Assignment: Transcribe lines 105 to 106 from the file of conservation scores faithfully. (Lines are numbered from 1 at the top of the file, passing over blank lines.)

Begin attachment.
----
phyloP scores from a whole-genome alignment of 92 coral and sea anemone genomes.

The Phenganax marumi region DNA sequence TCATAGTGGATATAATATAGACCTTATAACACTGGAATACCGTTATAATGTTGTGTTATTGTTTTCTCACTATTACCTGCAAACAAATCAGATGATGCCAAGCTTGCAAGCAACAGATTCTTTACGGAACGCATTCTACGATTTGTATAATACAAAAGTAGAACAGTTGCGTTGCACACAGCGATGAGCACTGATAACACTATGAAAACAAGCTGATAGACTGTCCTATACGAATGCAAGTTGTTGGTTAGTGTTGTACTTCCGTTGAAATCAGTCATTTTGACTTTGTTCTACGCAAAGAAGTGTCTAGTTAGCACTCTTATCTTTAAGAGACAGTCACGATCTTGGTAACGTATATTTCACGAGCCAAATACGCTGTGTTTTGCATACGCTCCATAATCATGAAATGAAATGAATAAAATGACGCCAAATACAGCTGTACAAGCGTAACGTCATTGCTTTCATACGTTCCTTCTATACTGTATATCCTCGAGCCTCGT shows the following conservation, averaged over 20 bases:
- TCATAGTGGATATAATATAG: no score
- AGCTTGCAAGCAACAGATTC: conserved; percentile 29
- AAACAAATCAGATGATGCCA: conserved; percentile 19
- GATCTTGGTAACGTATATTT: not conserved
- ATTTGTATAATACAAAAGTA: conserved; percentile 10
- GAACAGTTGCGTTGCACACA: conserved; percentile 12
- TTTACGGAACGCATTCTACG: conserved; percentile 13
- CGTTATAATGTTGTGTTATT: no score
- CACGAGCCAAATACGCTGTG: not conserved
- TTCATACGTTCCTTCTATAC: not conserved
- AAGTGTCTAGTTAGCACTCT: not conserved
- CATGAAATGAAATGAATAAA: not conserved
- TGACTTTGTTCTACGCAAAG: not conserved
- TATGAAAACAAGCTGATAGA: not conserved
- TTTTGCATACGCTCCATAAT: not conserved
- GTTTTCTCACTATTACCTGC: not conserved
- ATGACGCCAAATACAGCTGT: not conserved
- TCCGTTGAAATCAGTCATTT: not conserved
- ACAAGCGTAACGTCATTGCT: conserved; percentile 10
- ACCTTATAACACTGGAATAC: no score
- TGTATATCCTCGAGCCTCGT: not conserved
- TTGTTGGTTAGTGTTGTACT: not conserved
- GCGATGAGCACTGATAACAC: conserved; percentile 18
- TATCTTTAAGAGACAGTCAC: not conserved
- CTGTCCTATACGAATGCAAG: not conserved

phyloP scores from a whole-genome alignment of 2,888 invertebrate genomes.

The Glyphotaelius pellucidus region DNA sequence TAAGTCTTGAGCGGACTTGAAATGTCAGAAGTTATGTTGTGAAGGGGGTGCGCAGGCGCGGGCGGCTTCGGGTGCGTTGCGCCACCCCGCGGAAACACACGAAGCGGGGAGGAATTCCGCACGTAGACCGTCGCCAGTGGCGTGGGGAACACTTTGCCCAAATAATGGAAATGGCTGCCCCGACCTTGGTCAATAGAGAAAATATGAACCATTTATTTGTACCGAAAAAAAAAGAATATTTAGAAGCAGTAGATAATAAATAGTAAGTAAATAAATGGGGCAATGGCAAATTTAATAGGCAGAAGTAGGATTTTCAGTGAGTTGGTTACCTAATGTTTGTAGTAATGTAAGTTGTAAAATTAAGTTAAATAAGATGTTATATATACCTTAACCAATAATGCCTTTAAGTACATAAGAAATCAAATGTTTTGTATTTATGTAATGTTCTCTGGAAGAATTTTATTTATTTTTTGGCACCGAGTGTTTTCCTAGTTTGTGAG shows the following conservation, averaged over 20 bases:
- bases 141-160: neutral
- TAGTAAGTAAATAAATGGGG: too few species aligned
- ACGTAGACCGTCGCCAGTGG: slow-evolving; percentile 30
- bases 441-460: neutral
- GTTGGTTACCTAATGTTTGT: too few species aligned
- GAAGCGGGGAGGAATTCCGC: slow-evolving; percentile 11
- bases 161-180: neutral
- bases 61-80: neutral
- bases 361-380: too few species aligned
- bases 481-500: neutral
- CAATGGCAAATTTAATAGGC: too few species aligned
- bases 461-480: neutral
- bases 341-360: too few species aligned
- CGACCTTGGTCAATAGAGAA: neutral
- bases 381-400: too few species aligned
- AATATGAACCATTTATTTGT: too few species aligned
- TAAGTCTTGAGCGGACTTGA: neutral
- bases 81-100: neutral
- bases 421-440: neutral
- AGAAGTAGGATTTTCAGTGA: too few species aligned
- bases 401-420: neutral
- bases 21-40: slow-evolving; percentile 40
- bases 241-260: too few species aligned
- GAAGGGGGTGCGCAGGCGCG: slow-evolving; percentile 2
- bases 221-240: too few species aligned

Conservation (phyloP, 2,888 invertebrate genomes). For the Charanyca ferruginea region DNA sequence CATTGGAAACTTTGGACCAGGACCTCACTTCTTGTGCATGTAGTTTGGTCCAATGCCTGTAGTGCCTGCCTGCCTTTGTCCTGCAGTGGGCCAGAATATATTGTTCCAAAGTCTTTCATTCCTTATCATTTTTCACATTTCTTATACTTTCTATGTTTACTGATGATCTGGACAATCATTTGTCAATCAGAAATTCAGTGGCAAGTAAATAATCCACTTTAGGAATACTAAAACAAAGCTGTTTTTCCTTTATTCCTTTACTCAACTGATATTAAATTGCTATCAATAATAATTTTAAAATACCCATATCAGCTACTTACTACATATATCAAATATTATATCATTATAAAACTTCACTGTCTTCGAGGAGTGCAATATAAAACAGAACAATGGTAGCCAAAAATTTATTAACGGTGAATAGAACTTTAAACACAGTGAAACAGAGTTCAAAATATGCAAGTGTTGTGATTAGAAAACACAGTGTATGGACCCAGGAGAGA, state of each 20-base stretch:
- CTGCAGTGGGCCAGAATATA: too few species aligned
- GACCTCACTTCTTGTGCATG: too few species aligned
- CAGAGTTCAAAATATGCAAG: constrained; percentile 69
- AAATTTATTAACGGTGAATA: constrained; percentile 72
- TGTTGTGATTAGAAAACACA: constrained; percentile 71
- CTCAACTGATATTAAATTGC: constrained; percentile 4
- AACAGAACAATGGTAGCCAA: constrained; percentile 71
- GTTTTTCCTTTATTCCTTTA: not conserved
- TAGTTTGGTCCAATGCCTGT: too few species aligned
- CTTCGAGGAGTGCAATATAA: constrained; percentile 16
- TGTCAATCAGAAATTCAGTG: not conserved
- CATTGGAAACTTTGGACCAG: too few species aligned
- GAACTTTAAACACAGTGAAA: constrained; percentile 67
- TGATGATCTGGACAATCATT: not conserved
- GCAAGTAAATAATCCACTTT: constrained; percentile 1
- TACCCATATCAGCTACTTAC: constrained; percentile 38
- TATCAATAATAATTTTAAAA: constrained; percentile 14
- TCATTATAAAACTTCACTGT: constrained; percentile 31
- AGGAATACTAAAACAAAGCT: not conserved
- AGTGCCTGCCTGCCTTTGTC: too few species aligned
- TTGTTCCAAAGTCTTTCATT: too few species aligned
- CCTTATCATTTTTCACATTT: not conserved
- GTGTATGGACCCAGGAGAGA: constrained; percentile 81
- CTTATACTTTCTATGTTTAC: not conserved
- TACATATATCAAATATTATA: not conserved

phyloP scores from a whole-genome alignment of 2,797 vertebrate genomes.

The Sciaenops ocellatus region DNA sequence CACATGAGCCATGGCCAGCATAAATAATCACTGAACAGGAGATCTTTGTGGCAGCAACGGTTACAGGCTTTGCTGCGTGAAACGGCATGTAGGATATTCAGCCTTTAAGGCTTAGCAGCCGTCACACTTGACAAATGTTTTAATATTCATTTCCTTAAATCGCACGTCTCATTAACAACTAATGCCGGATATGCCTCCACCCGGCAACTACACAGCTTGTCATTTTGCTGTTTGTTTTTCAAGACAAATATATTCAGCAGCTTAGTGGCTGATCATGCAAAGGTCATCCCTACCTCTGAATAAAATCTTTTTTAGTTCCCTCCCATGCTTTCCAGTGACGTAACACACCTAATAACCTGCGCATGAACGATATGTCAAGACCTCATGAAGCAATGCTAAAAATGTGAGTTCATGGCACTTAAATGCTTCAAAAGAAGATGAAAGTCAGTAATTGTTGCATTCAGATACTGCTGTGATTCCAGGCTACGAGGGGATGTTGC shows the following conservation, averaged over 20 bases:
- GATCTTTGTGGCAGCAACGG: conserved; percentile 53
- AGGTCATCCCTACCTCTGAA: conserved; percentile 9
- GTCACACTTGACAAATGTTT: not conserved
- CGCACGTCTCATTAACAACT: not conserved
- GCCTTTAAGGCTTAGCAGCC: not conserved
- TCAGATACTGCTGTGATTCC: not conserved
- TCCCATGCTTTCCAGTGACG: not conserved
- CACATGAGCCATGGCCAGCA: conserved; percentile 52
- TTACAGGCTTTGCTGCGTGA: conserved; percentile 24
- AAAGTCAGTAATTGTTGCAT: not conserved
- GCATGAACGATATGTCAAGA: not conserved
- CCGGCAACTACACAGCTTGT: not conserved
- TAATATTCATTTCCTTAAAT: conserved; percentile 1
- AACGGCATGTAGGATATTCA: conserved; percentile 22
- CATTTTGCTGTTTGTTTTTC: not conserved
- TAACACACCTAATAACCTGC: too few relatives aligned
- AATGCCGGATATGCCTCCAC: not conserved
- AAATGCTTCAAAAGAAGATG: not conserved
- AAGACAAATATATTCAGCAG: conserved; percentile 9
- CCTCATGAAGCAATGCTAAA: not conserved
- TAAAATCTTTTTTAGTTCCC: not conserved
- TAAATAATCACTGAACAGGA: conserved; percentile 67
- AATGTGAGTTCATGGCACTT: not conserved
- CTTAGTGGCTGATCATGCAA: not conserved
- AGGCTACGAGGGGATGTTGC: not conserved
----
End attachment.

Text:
- AATGTGAGTTCATGGCACTT: not conserved
- CTTAGTGGCTGATCATGCAA: not conserved